I was thinking, why I didn't try this workaround in Windows 7! To Run As Administrator! For now, I am using Peazip on Win7 and works quite well. HaoZip is an interesting project too, and has come a long way in 2011 with major updates.

by Jorpho (not verified) on 20. February 2012 - 15:22  (89108)

I've never been fond of the 7-Zip interface. I find IZArc to be much better most of the time – it's free, it uses the same archive formats (including the 7-Zip algorithm), and looks just like the WinZip of yore.

by Rob (not verified) on 20. February 2012 - 14:52  (89105)

Couple of tips -

Tip 1
To make a self extracting EXE, select the files you wish to zip, and right click and choose 7-Zip\Add to Archive
Tick the checkbox - 'Create SFX Archive' then click OK.
Check your folder and there will be a file called Temp.exe which is a self extracting EXE
(PS I had my files in a folder called Temp, so that is why 7-Zip used that name.)

Tip 2
To send that self extracting archive to a GMail email address, rename it to -
Temp.exe.RemoveTheDotAndThisLongInstruction
and send that to your friend's GMail address.
All they have to do is remove that right dot, and the text after it.

Tip 3
You can even include programs (EXE files) in that file, and GMail will still accept it.

by alexxx46 on 20. February 2012 - 15:05  (89104)

Is it possible to save a new archive to a predefined folder?
Say, irrespective of the place the original non-archived files are located,
all the new archives go to d:\zip?

by Art€ (not verified) on 20. February 2012 - 14:36  (89101)

I am a big fan of Portable apps; and have been using 7 Zip there as well. Really good and for Portable apps it is indispensable!
Thanx for thee tips.

by Ken Harthun (not verified) on 20. February 2012 - 13:42  (89100)

I was a WinZip user for years before I discovered 7-zip in 2004. I have never looked back. One of my main uses is to extract files from .iso images so I can save them to flash drives. Makes carrying around the installation packages for frequently-installed software much more convenient that CD/DVDs. Anyway, thanks for the tips.

by SamG (not verified) on 20. February 2012 - 13:40  (89099)

After Winzip went rogue years ago and started charging for it's use, I went to Tugzip which does most everything including create exe. file from zipped file archive. The only problem with it is it's interface when you extract to your desired folder. Not everything can be read inside he window. ie- choose all files or choose selected files to extract to folder. Then maybe this only occurs on my computer/s?

by Gregory P (not verified) on 20. February 2012 - 13:25  (89098)

With faster broadband everywhere these days, I rarely use zip files anymore. I have not had a zip applicaiton installed on my PC's for years, and the built in archiving tool on windows works just fine without an external zip application.

I really do not see the need for it these days.

by gizmo.richards on 20. February 2012 - 23:27  (89148)

Archiving utilities offer more than just compression; they allow you to store many files and folders in a single archive. This is invaluable for backup purposes and also for sending somebody a large number of files. Much easier working with a single archive than dozens or indeed thousands of individual files. - Gizmo

by Gregory P (not verified) on 21. February 2012 - 8:57  (89181)

Great, then the built in tools work fine. Your argument for another external tool is not very good.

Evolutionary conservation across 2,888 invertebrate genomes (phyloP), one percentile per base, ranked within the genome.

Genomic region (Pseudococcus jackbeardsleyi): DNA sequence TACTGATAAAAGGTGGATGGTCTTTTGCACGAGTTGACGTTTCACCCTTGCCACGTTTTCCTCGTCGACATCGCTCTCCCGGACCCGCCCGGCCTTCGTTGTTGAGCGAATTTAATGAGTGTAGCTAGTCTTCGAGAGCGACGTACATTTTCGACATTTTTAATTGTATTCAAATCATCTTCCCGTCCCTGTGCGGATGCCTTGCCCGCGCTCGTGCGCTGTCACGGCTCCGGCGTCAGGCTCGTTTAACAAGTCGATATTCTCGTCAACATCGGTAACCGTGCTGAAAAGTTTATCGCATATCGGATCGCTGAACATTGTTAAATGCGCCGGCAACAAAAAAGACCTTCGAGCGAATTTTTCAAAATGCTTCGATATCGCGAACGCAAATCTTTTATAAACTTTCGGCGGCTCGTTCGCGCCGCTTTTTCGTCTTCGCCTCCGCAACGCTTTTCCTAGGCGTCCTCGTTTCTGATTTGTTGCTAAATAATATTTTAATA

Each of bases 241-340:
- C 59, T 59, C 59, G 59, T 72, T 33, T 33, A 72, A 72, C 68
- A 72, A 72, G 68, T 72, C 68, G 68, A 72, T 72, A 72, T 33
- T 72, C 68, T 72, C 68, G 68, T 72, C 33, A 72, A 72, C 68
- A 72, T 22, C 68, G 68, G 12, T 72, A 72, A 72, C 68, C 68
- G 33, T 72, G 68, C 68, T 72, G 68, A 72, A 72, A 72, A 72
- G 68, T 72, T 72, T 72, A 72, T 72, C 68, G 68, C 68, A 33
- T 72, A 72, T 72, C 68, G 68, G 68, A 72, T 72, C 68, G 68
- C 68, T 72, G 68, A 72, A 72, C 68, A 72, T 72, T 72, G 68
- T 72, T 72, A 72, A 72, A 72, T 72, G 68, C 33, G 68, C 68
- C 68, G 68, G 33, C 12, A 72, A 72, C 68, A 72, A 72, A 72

As for backups, you would have to be nuts to store your backups in an archive. The risk of turning hundreds of files into one, and then hoping the one file does not get corrupted is nonsensical for a backup.

by ciastek (not verified) on 20. February 2012 - 12:24  (89093)

Does anyone knows about simple windows unarchivier, which can work like the ones on Mac or Gnome - extract on opening or context menu command, extract to the same directory as archive and extract to subdirectory named as archive, if archive contains multiple top-level items?

by zacoz (not verified) on 20. February 2012 - 22:10  (89147)

7-Zip will do that . It gives you the options in the context menu

by umpio (not verified) on 20. February 2012 - 9:16  (89083)

winRar has an option to make own compression methods and use them as context menu entries. I made a "delete and archive" context menu entry.

Can this be done with the 7-Zip?

Another useful, not so commonly used, are the command-line parameters. I use them to create weekly backups of all important user profile folders in my scheduled tasks.

by D.Owens (not verified) on 20. February 2012 - 7:10  (89076)

I have been using 7-Zip for a long time. This will help me get so much more out of it now. Thanks!

by vignesh (not verified) on 20. February 2012 - 7:02  (89075)

I have been using 7zip for a couple of years now and boy i was satisfied with it. The few things that bugged me were:
> the ability to delete files after archiving
> creation of archive in the target folder instead of creating in the temp and later copying it.
> old antiquated interface
I recently made the switch to Haozip. It is a program from chinese with english interface. It is based on and built up on the 7zip engine. Not only all my gripes are solved now, I can even preview images in archive without unpacking. Keep up the good work.

by gknapp on 20. February 2012 - 3:09  (89069)

I find with 7-Zip that for the shell extensions to work you need to run 7-Zip as Administrator. If you don't the changes you make don't work.

by v.laurie on 20. February 2012 - 3:13  (89070)

That is why I said twice in the tip that you have to run as administrator.

by gknapp on 20. February 2012 - 4:29  (89071)

Oops, it's Sunday...it's late...I missed that. Sorry. :-(